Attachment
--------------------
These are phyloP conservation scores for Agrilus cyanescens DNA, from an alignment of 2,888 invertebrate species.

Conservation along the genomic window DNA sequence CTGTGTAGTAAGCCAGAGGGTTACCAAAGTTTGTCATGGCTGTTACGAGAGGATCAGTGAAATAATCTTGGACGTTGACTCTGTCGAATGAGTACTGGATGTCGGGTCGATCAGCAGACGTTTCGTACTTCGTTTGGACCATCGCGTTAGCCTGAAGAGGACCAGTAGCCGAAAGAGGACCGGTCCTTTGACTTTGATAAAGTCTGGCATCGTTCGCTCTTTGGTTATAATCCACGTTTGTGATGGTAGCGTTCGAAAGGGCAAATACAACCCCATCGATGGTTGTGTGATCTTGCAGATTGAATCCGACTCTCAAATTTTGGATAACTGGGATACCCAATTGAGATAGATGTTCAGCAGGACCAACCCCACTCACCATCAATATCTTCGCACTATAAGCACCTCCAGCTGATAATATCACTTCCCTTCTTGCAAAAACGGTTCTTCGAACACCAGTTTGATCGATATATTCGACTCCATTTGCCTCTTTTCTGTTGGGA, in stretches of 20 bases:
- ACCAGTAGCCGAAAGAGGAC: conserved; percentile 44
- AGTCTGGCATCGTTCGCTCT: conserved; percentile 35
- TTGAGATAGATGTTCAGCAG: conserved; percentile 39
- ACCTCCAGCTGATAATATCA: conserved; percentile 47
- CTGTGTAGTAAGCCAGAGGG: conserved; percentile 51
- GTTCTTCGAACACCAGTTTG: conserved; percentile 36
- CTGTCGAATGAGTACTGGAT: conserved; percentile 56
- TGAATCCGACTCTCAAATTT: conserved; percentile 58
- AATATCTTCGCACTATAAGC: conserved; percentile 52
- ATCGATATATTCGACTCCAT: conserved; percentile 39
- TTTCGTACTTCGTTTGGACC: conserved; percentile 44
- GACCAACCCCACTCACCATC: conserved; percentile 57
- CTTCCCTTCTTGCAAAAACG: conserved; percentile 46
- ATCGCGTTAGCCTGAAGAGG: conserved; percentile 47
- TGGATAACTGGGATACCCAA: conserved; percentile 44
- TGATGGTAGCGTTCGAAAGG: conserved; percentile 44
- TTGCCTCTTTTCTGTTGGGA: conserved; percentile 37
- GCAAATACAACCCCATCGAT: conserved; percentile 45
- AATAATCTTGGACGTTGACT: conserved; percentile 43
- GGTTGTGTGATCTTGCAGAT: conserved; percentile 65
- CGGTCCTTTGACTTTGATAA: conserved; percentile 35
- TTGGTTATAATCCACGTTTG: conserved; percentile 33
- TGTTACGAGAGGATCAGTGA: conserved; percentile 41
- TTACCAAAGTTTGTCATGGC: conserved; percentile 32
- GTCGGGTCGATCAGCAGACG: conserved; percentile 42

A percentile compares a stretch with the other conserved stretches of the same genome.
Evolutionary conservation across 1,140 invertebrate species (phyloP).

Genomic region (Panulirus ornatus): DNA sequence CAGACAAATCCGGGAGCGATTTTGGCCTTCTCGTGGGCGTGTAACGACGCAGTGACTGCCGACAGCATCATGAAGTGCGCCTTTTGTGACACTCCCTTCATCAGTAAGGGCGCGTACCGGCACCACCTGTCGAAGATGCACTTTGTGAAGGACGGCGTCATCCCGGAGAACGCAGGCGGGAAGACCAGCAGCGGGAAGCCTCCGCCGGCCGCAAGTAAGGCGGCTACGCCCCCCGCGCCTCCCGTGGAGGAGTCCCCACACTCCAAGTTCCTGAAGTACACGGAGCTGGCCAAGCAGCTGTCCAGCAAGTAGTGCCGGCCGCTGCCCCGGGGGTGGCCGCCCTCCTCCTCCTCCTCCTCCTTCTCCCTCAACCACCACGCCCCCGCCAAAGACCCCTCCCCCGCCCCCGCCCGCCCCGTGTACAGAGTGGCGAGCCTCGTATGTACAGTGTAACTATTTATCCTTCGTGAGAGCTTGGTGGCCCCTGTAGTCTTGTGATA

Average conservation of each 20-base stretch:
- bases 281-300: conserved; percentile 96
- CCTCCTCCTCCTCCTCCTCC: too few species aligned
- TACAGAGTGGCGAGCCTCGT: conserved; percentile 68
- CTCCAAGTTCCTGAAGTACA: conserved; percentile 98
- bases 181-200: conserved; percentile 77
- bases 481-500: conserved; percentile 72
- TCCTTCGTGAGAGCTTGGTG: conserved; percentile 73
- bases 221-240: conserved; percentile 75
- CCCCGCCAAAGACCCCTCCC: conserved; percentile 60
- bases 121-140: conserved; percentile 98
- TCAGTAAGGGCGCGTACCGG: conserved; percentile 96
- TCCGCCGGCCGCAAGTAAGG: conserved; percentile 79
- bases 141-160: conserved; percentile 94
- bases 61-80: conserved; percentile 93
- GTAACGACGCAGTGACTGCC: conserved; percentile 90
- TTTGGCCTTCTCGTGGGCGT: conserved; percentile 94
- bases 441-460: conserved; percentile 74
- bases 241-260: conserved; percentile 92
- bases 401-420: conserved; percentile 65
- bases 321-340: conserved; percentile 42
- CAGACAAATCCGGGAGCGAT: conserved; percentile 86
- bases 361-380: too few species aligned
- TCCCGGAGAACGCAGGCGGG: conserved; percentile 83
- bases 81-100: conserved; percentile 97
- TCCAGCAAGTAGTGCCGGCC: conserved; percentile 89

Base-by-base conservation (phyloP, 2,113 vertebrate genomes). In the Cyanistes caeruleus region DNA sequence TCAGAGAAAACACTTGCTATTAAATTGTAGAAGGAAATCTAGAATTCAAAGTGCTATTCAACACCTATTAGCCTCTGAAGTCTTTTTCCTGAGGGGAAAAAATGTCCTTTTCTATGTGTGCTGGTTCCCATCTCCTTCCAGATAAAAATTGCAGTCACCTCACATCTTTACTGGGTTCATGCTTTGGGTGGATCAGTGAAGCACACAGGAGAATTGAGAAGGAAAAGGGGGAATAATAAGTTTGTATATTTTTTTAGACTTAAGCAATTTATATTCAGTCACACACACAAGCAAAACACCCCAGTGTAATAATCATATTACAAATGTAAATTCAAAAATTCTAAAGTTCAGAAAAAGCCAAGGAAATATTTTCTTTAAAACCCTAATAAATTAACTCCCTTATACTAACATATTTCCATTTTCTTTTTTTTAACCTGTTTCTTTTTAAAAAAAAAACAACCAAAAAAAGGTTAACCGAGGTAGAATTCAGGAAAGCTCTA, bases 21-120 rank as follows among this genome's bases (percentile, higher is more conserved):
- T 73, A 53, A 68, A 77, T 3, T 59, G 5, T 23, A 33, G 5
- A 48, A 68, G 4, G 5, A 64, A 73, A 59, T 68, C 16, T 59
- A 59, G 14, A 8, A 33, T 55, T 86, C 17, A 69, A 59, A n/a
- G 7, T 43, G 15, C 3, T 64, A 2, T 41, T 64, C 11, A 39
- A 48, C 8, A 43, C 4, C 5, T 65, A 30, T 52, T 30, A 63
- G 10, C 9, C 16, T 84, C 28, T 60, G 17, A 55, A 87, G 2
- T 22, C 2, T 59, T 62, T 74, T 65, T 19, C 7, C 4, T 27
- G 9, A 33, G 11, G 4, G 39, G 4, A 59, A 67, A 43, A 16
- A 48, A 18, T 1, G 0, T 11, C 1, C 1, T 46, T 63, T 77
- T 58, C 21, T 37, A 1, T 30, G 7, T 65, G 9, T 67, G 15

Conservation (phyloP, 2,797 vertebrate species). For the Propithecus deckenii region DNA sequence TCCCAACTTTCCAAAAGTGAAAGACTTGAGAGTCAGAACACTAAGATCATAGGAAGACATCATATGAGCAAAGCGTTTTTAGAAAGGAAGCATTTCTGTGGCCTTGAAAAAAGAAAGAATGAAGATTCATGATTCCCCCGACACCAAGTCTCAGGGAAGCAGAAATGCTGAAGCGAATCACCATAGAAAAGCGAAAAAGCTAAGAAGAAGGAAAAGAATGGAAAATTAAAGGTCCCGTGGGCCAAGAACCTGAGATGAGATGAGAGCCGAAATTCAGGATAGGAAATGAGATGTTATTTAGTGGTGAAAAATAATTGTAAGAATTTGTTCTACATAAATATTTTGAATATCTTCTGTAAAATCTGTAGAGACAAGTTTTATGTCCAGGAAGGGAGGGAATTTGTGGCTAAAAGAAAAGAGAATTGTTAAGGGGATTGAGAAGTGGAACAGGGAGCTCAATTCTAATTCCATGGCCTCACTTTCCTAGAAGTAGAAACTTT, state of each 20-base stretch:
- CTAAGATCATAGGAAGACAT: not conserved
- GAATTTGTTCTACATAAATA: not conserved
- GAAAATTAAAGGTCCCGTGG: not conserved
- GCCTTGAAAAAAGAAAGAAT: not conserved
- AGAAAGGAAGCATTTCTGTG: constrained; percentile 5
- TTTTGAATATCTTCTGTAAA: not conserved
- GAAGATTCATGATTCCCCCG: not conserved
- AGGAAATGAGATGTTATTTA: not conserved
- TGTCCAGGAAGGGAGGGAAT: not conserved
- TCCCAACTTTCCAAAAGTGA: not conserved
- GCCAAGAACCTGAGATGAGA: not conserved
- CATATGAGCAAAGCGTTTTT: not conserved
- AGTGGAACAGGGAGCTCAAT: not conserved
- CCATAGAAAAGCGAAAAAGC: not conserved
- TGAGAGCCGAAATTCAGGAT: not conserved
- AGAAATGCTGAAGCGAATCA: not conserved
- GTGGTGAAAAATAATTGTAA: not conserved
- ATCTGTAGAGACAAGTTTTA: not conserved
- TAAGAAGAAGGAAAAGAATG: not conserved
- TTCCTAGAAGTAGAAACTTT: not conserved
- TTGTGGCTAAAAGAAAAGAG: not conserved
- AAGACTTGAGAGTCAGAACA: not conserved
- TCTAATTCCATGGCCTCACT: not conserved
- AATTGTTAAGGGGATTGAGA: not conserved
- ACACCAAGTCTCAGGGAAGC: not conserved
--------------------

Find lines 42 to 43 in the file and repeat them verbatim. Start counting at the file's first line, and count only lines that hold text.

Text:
- TCAGTAAGGGCGCGTACCGG: conserved; percentile 96
- TCCGCCGGCCGCAAGTAAGG: conserved; percentile 79